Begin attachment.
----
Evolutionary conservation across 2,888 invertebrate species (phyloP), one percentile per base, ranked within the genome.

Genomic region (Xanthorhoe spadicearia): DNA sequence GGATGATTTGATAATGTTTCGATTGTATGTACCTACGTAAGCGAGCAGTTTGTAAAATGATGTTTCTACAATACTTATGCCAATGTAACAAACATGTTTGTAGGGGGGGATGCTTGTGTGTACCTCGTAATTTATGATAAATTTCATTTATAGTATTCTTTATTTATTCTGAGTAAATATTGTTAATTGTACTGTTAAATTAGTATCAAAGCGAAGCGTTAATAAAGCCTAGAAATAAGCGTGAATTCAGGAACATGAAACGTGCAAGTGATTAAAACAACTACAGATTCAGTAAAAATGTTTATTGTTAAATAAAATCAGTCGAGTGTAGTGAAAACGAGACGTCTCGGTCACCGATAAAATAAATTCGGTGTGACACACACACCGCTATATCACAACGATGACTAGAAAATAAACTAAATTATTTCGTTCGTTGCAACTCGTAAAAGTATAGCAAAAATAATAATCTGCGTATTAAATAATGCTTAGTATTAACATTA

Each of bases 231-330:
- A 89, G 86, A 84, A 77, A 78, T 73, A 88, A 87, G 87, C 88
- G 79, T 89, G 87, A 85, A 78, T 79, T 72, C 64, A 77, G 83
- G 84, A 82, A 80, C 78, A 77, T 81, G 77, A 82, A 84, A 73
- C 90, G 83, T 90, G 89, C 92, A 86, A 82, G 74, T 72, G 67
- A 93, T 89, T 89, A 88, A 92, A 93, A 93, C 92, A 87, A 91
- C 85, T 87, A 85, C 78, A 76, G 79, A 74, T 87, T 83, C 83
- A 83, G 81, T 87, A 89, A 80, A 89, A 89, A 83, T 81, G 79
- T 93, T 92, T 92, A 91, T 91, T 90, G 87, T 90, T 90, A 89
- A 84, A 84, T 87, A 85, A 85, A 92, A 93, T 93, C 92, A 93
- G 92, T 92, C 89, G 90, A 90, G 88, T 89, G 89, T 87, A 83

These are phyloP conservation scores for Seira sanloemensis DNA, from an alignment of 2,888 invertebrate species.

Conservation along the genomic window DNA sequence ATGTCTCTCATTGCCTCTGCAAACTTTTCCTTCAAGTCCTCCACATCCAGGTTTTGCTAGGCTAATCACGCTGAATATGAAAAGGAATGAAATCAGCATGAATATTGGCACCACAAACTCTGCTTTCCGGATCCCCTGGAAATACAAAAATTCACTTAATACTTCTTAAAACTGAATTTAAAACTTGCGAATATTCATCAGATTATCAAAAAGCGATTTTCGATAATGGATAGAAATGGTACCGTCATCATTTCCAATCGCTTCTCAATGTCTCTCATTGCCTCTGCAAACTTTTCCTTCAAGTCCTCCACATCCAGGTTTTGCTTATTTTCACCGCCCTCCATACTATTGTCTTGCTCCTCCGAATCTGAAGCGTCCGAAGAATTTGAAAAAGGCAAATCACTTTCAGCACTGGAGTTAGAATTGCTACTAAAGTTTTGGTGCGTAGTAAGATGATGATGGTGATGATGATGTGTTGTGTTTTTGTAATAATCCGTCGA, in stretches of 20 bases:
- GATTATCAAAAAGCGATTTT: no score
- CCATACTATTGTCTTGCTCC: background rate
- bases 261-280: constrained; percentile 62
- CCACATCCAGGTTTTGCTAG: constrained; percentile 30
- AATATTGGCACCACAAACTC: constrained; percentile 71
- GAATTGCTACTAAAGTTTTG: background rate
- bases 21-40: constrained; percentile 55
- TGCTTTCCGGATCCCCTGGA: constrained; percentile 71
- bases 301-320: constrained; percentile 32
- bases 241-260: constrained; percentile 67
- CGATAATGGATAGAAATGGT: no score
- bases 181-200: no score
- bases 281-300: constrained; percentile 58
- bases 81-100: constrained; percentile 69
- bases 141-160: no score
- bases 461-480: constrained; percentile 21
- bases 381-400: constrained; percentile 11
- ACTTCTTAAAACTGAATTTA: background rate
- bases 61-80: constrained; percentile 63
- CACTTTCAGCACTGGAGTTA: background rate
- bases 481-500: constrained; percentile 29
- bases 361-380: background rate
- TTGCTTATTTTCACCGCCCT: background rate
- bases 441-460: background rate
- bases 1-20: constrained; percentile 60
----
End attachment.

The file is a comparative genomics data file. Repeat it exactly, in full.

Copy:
Evolutionary conservation across 2,888 invertebrate species (phyloP), one percentile per base, ranked within the genome.

Genomic region (Xanthorhoe spadicearia): DNA sequence GGATGATTTGATAATGTTTCGATTGTATGTACCTACGTAAGCGAGCAGTTTGTAAAATGATGTTTCTACAATACTTATGCCAATGTAACAAACATGTTTGTAGGGGGGGATGCTTGTGTGTACCTCGTAATTTATGATAAATTTCATTTATAGTATTCTTTATTTATTCTGAGTAAATATTGTTAATTGTACTGTTAAATTAGTATCAAAGCGAAGCGTTAATAAAGCCTAGAAATAAGCGTGAATTCAGGAACATGAAACGTGCAAGTGATTAAAACAACTACAGATTCAGTAAAAATGTTTATTGTTAAATAAAATCAGTCGAGTGTAGTGAAAACGAGACGTCTCGGTCACCGATAAAATAAATTCGGTGTGACACACACACCGCTATATCACAACGATGACTAGAAAATAAACTAAATTATTTCGTTCGTTGCAACTCGTAAAAGTATAGCAAAAATAATAATCTGCGTATTAAATAATGCTTAGTATTAACATTA

Each of bases 231-330:
- A 89, G 86, A 84, A 77, A 78, T 73, A 88, A 87, G 87, C 88
- G 79, T 89, G 87, A 85, A 78, T 79, T 72, C 64, A 77, G 83
- G 84, A 82, A 80, C 78, A 77, T 81, G 77, A 82, A 84, A 73
- C 90, G 83, T 90, G 89, C 92, A 86, A 82, G 74, T 72, G 67
- A 93, T 89, T 89, A 88, A 92, A 93, A 93, C 92, A 87, A 91
- C 85, T 87, A 85, C 78, A 76, G 79, A 74, T 87, T 83, C 83
- A 83, G 81, T 87, A 89, A 80, A 89, A 89, A 83, T 81, G 79
- T 93, T 92, T 92, A 91, T 91, T 90, G 87, T 90, T 90, A 89
- A 84, A 84, T 87, A 85, A 85, A 92, A 93, T 93, C 92, A 93
- G 92, T 92, C 89, G 90, A 90, G 88, T 89, G 89, T 87, A 83

These are phyloP conservation scores for Seira sanloemensis DNA, from an alignment of 2,888 invertebrate species.

Conservation along the genomic window DNA sequence ATGTCTCTCATTGCCTCTGCAAACTTTTCCTTCAAGTCCTCCACATCCAGGTTTTGCTAGGCTAATCACGCTGAATATGAAAAGGAATGAAATCAGCATGAATATTGGCACCACAAACTCTGCTTTCCGGATCCCCTGGAAATACAAAAATTCACTTAATACTTCTTAAAACTGAATTTAAAACTTGCGAATATTCATCAGATTATCAAAAAGCGATTTTCGATAATGGATAGAAATGGTACCGTCATCATTTCCAATCGCTTCTCAATGTCTCTCATTGCCTCTGCAAACTTTTCCTTCAAGTCCTCCACATCCAGGTTTTGCTTATTTTCACCGCCCTCCATACTATTGTCTTGCTCCTCCGAATCTGAAGCGTCCGAAGAATTTGAAAAAGGCAAATCACTTTCAGCACTGGAGTTAGAATTGCTACTAAAGTTTTGGTGCGTAGTAAGATGATGATGGTGATGATGATGTGTTGTGTTTTTGTAATAATCCGTCGA, in stretches of 20 bases:
- GATTATCAAAAAGCGATTTT: no score
- CCATACTATTGTCTTGCTCC: background rate
- bases 261-280: constrained; percentile 62
- CCACATCCAGGTTTTGCTAG: constrained; percentile 30
- AATATTGGCACCACAAACTC: constrained; percentile 71
- GAATTGCTACTAAAGTTTTG: background rate
- bases 21-40: constrained; percentile 55
- TGCTTTCCGGATCCCCTGGA: constrained; percentile 71
- bases 301-320: constrained; percentile 32
- bases 241-260: constrained; percentile 67
- CGATAATGGATAGAAATGGT: no score
- bases 181-200: no score
- bases 281-300: constrained; percentile 58
- bases 81-100: constrained; percentile 69
- bases 141-160: no score
- bases 461-480: constrained; percentile 21
- bases 381-400: constrained; percentile 11
- ACTTCTTAAAACTGAATTTA: background rate
- bases 61-80: constrained; percentile 63
- CACTTTCAGCACTGGAGTTA: background rate
- bases 481-500: constrained; percentile 29
- bases 361-380: background rate
- TTGCTTATTTTCACCGCCCT: background rate
- bases 441-460: background rate
- bases 1-20: constrained; percentile 60